When I started playing golf, I didn’t get it. It was boring and I couldn’t comprehend the allure of the game. I was 6 or 7 and I was down in Florida visiting my grandpa, or as I called him, “Pop Pop”. He was a great golfer and lived on a golf course. What do you do with your child and grandchild in Florida other than take them to Disney world? I guess taking me to the driving range was the answer they came up with. For most of my life I would only play or practice when I was visiting. Sometimes I would go to the range with my dad; I’d finish my 50 balls in less than 3 minutes without caring where the ball was actually hit. I would then spend the rest of the time sitting on a bench behind the range just watching; watching these men swing and swing and swing, and curse and curse and curse, showing every bit of emotion with every horrible shot. I didn’t get it. I just couldn’t understand it. Why is this fun?
I played every sport you could think of unless you are thinking of things like cricket or curling. My number one sport was baseball. Golf was never a thought in my mind. We had a rule in my house and that was no golf during baseball season. This rule was not hard to follow, it was my rule. The swings for both sports may seem similar, however something about swinging a golf club during baseball season turned my baseball swing into a mess. I played baseball up until my freshman year of college and stopped because I thought I had to.
You know when people tell you, “You won’t understand till you’re older?” Do you know that one? It was true for me in golf. I eventually got it, and maybe the only reason I got it is because I needed it. I was desperately trying to fill the void that not playing baseball had left. Golf was just right there at my fingertips. Most of you know my back-story – If you check back on my recent posts you can reread it, but I will hit the bullet points necessary for this post:
- I turned pro a couple months after my Dad got his diagnoses.
- I turned pro far before I was ready but something made me do it.
- I played on and off professionally for 3 years.
- A couple months before my Dad died I made the decision to finally go all in when he was gone. No work, just golf tournaments.
In August I finally started my golf journey. The first tournament was rough, terrible in fact. I missed the cut. The second tournament was better, but not good by any means and resulted in another missed cut. This was pretty much the trend throughout the 3 months to follow. At times I wouldn’t want to play for days. My confidence was shot and the money was running out, but every time I stepped on that first tee of a tournament I knew that it was where I was supposed to be. I finally got a new coach and started re-working my swing. It was great, the changes we had made were paying off and I was set to get back out there and compete.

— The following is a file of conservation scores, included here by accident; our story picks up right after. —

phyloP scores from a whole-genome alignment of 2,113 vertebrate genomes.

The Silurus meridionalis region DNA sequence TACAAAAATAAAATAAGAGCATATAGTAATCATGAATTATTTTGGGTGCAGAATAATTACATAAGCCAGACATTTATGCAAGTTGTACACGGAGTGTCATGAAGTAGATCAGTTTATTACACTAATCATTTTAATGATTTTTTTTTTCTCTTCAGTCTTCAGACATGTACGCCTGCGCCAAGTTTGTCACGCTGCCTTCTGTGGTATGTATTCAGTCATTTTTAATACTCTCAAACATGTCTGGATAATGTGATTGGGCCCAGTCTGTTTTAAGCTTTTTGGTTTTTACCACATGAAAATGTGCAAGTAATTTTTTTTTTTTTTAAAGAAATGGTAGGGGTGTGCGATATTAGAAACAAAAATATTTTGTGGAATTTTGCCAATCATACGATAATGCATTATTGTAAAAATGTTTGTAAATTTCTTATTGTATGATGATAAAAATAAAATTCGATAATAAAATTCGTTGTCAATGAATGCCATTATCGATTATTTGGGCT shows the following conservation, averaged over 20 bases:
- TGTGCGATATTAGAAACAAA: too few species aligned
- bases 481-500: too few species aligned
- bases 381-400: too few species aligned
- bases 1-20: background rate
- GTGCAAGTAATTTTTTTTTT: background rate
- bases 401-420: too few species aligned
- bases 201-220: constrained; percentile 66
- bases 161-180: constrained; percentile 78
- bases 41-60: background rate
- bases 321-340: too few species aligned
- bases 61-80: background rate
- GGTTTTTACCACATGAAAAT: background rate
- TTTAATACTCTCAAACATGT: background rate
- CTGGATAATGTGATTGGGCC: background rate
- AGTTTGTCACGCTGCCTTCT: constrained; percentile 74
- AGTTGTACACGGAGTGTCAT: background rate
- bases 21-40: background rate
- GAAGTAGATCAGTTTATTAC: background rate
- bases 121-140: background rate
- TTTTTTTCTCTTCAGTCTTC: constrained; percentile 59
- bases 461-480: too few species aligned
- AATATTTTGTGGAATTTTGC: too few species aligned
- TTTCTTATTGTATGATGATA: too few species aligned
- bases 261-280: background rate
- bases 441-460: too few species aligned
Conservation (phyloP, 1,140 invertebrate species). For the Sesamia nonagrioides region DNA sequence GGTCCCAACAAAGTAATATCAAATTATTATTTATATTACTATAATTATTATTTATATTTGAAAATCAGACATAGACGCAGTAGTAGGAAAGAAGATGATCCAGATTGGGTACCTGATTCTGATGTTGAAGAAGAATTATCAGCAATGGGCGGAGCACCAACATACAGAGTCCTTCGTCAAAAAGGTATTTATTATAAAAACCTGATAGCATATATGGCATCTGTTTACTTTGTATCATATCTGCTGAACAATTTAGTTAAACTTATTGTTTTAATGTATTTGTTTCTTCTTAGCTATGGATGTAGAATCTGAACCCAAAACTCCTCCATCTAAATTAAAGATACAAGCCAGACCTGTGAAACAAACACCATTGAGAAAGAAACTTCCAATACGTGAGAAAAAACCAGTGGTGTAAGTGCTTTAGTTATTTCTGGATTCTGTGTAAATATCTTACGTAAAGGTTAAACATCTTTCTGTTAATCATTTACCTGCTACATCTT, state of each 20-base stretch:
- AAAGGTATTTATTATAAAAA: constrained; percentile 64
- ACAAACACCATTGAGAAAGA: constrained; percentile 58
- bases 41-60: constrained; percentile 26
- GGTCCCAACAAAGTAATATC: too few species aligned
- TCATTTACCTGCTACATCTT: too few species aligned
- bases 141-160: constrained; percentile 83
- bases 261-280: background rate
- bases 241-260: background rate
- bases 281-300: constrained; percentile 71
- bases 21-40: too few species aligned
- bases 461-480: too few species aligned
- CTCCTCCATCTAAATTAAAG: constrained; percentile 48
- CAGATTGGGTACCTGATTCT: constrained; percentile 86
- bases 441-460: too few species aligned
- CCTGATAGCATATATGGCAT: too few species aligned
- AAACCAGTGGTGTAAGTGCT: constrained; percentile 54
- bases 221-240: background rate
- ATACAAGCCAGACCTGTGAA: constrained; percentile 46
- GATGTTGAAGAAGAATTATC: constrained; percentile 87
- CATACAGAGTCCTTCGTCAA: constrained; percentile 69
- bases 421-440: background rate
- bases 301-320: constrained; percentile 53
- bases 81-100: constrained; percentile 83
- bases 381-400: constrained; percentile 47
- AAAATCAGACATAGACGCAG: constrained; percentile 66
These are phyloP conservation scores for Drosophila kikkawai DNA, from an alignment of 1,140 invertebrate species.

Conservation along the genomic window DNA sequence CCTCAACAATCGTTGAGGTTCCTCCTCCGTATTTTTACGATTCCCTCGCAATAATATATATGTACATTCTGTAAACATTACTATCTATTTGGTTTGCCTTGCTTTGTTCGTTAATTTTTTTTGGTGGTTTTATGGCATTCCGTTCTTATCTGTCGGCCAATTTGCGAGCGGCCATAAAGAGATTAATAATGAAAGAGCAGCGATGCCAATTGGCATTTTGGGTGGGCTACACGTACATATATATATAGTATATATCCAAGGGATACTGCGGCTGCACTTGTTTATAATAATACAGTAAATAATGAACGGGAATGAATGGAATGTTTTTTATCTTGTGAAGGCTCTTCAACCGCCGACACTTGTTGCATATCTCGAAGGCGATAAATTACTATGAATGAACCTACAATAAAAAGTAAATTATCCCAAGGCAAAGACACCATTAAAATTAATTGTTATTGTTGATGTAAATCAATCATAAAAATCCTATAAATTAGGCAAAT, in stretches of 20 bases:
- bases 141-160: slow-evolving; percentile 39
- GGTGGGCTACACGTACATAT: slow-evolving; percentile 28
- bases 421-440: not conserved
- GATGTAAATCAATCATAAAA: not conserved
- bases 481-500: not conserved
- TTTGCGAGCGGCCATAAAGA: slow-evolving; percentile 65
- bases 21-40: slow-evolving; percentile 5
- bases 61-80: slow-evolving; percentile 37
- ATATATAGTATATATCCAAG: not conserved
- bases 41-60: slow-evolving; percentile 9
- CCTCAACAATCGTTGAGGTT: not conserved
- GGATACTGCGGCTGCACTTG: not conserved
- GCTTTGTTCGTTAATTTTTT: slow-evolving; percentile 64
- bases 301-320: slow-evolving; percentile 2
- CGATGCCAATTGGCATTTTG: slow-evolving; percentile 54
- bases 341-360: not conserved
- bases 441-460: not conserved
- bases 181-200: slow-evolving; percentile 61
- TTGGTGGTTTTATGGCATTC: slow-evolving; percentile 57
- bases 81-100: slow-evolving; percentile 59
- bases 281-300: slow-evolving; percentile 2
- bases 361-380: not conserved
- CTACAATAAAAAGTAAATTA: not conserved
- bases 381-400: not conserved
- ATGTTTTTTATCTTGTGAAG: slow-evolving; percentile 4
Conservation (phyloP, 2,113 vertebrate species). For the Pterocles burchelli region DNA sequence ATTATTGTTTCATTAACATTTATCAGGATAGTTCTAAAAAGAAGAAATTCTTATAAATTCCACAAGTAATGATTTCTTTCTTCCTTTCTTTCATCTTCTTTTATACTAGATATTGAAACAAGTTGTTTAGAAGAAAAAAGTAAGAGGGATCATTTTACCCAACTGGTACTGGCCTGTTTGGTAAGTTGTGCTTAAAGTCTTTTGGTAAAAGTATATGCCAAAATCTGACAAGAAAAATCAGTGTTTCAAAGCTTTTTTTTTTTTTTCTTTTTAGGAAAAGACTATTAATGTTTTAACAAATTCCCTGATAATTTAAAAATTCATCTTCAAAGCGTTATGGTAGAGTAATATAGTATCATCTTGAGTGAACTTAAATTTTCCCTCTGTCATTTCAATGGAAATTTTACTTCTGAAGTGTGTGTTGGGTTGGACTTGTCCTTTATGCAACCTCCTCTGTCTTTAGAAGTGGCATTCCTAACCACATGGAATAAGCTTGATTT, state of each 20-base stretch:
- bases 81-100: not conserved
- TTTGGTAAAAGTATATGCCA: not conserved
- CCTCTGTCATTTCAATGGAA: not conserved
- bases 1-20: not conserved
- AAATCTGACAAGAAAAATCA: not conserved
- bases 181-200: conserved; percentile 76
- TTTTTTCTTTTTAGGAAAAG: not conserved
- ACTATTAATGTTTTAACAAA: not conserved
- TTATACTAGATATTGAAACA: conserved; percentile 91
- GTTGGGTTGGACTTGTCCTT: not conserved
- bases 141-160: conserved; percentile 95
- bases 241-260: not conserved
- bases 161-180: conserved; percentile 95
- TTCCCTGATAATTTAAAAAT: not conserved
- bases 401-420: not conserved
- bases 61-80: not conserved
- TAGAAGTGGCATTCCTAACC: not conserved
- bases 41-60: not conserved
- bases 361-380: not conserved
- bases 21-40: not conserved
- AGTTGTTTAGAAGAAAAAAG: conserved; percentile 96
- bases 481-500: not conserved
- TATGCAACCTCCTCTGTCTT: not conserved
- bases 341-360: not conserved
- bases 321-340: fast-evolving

Here is the deal with golf — you need backing to play. You need sponsors or investors because it is expensive and essentially you are a gamble. You are betting on yourself to be better than everyone else. It’s a risky investment. I had a team of people that were on this hunt for me. I had 2 contracts before. One was an apparel deal with Oakley and the other was a club deal with Adams Golf. Neither one of those contracts was renewed after August. Nevertheless, I was feeling good. My swing was feeling good and my game was getting back to its original form. I was approached about playing in Asia on the One Asia Tour. I didn’t hesitate, I just wanted to play golf and if I got to see parts of the world while doing so, then I was taking it. I had sponsors in-line for this. It was all happening. All I had to do was head out to California and play in a Q-School (Qualifying event) and I was golden.
I flew out to LA, leaving behind a cold and snowy DC. I arrived 5 days prior to the tournament to get acclimated to the West Coast. Then it was tournament time and I was ready. I showed up to my tee time on the first day and my caddie was nowhere to be found. I carried my bag up and down this mountain-of-a golf course for the first nine holes. Luckily I had carried my bag a ton of times before and I did a good job of staying focused and not letting it get to me. My caddie eventually showed up on the tenth hole and turned out to be one hell of a guy.